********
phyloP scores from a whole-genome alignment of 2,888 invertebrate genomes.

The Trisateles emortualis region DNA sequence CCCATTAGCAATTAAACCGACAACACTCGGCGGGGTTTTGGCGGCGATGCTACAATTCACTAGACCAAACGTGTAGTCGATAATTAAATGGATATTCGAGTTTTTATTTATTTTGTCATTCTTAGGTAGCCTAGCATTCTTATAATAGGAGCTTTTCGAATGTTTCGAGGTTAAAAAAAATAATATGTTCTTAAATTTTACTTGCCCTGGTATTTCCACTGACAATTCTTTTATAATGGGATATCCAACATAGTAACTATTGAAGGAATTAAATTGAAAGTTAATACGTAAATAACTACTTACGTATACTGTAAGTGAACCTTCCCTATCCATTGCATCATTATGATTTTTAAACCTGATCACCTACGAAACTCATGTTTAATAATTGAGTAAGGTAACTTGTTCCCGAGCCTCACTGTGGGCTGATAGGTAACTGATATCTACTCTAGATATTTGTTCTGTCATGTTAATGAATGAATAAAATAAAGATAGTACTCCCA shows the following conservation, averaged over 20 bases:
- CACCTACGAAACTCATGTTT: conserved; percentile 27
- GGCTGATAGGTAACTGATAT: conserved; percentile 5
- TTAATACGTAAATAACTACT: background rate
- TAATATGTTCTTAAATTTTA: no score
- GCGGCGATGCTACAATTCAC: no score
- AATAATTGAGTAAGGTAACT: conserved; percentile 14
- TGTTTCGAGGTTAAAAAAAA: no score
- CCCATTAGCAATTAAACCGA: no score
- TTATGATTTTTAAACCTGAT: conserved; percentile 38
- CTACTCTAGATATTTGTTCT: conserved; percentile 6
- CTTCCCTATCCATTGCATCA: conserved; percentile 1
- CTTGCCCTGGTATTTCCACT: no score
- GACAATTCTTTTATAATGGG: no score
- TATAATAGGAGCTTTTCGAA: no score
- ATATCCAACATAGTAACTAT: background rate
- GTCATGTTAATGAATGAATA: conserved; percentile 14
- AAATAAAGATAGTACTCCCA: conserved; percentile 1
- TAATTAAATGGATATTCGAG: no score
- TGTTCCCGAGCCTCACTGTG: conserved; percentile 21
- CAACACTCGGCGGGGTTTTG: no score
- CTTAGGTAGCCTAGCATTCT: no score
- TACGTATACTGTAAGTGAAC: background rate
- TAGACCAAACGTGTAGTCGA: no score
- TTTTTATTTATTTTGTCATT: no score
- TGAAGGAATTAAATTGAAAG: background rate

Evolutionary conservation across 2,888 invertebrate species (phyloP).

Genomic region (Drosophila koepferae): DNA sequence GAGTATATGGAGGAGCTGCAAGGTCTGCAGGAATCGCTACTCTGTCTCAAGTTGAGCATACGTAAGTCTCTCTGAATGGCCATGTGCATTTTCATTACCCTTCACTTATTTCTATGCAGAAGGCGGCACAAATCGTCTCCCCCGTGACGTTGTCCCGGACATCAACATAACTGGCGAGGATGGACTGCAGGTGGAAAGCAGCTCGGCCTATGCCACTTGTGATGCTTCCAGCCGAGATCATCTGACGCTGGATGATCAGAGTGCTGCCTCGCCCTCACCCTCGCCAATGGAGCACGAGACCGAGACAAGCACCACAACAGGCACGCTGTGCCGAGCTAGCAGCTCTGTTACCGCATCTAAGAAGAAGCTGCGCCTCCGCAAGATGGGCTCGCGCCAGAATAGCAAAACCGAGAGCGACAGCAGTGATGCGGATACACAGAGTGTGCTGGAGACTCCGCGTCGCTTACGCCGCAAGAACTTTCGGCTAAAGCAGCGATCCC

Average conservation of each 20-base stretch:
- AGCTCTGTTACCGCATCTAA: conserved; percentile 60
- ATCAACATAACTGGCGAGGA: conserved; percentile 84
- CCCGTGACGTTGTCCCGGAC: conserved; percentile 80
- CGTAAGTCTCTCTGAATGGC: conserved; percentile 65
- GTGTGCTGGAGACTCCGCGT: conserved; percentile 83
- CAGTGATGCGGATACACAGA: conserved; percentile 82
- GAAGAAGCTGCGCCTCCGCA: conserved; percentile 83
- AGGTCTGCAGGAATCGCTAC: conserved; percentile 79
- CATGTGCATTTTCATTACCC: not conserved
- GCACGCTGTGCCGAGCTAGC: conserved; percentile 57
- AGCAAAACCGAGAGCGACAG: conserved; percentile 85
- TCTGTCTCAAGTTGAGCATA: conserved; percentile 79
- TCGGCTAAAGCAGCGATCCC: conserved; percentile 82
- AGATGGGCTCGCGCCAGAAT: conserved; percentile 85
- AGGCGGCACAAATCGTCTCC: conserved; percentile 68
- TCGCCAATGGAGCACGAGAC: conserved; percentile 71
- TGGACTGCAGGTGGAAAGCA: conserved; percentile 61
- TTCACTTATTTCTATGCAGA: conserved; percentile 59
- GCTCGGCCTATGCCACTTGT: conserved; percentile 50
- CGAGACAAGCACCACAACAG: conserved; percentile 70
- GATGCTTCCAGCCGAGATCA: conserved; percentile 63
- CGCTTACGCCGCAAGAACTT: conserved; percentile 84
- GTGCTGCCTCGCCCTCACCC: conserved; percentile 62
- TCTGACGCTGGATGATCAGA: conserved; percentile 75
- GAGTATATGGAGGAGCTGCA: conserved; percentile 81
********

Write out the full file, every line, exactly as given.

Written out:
phyloP scores from a whole-genome alignment of 2,888 invertebrate genomes.

The Trisateles emortualis region DNA sequence CCCATTAGCAATTAAACCGACAACACTCGGCGGGGTTTTGGCGGCGATGCTACAATTCACTAGACCAAACGTGTAGTCGATAATTAAATGGATATTCGAGTTTTTATTTATTTTGTCATTCTTAGGTAGCCTAGCATTCTTATAATAGGAGCTTTTCGAATGTTTCGAGGTTAAAAAAAATAATATGTTCTTAAATTTTACTTGCCCTGGTATTTCCACTGACAATTCTTTTATAATGGGATATCCAACATAGTAACTATTGAAGGAATTAAATTGAAAGTTAATACGTAAATAACTACTTACGTATACTGTAAGTGAACCTTCCCTATCCATTGCATCATTATGATTTTTAAACCTGATCACCTACGAAACTCATGTTTAATAATTGAGTAAGGTAACTTGTTCCCGAGCCTCACTGTGGGCTGATAGGTAACTGATATCTACTCTAGATATTTGTTCTGTCATGTTAATGAATGAATAAAATAAAGATAGTACTCCCA shows the following conservation, averaged over 20 bases:
- CACCTACGAAACTCATGTTT: conserved; percentile 27
- GGCTGATAGGTAACTGATAT: conserved; percentile 5
- TTAATACGTAAATAACTACT: background rate
- TAATATGTTCTTAAATTTTA: no score
- GCGGCGATGCTACAATTCAC: no score
- AATAATTGAGTAAGGTAACT: conserved; percentile 14
- TGTTTCGAGGTTAAAAAAAA: no score
- CCCATTAGCAATTAAACCGA: no score
- TTATGATTTTTAAACCTGAT: conserved; percentile 38
- CTACTCTAGATATTTGTTCT: conserved; percentile 6
- CTTCCCTATCCATTGCATCA: conserved; percentile 1
- CTTGCCCTGGTATTTCCACT: no score
- GACAATTCTTTTATAATGGG: no score
- TATAATAGGAGCTTTTCGAA: no score
- ATATCCAACATAGTAACTAT: background rate
- GTCATGTTAATGAATGAATA: conserved; percentile 14
- AAATAAAGATAGTACTCCCA: conserved; percentile 1
- TAATTAAATGGATATTCGAG: no score
- TGTTCCCGAGCCTCACTGTG: conserved; percentile 21
- CAACACTCGGCGGGGTTTTG: no score
- CTTAGGTAGCCTAGCATTCT: no score
- TACGTATACTGTAAGTGAAC: background rate
- TAGACCAAACGTGTAGTCGA: no score
- TTTTTATTTATTTTGTCATT: no score
- TGAAGGAATTAAATTGAAAG: background rate

Evolutionary conservation across 2,888 invertebrate species (phyloP).

Genomic region (Drosophila koepferae): DNA sequence GAGTATATGGAGGAGCTGCAAGGTCTGCAGGAATCGCTACTCTGTCTCAAGTTGAGCATACGTAAGTCTCTCTGAATGGCCATGTGCATTTTCATTACCCTTCACTTATTTCTATGCAGAAGGCGGCACAAATCGTCTCCCCCGTGACGTTGTCCCGGACATCAACATAACTGGCGAGGATGGACTGCAGGTGGAAAGCAGCTCGGCCTATGCCACTTGTGATGCTTCCAGCCGAGATCATCTGACGCTGGATGATCAGAGTGCTGCCTCGCCCTCACCCTCGCCAATGGAGCACGAGACCGAGACAAGCACCACAACAGGCACGCTGTGCCGAGCTAGCAGCTCTGTTACCGCATCTAAGAAGAAGCTGCGCCTCCGCAAGATGGGCTCGCGCCAGAATAGCAAAACCGAGAGCGACAGCAGTGATGCGGATACACAGAGTGTGCTGGAGACTCCGCGTCGCTTACGCCGCAAGAACTTTCGGCTAAAGCAGCGATCCC

Average conservation of each 20-base stretch:
- AGCTCTGTTACCGCATCTAA: conserved; percentile 60
- ATCAACATAACTGGCGAGGA: conserved; percentile 84
- CCCGTGACGTTGTCCCGGAC: conserved; percentile 80
- CGTAAGTCTCTCTGAATGGC: conserved; percentile 65
- GTGTGCTGGAGACTCCGCGT: conserved; percentile 83
- CAGTGATGCGGATACACAGA: conserved; percentile 82
- GAAGAAGCTGCGCCTCCGCA: conserved; percentile 83
- AGGTCTGCAGGAATCGCTAC: conserved; percentile 79
- CATGTGCATTTTCATTACCC: not conserved
- GCACGCTGTGCCGAGCTAGC: conserved; percentile 57
- AGCAAAACCGAGAGCGACAG: conserved; percentile 85
- TCTGTCTCAAGTTGAGCATA: conserved; percentile 79
- TCGGCTAAAGCAGCGATCCC: conserved; percentile 82
- AGATGGGCTCGCGCCAGAAT: conserved; percentile 85
- AGGCGGCACAAATCGTCTCC: conserved; percentile 68
- TCGCCAATGGAGCACGAGAC: conserved; percentile 71
- TGGACTGCAGGTGGAAAGCA: conserved; percentile 61
- TTCACTTATTTCTATGCAGA: conserved; percentile 59
- GCTCGGCCTATGCCACTTGT: conserved; percentile 50
- CGAGACAAGCACCACAACAG: conserved; percentile 70
- GATGCTTCCAGCCGAGATCA: conserved; percentile 63
- CGCTTACGCCGCAAGAACTT: conserved; percentile 84
- GTGCTGCCTCGCCCTCACCC: conserved; percentile 62
- TCTGACGCTGGATGATCAGA: conserved; percentile 75
- GAGTATATGGAGGAGCTGCA: conserved; percentile 81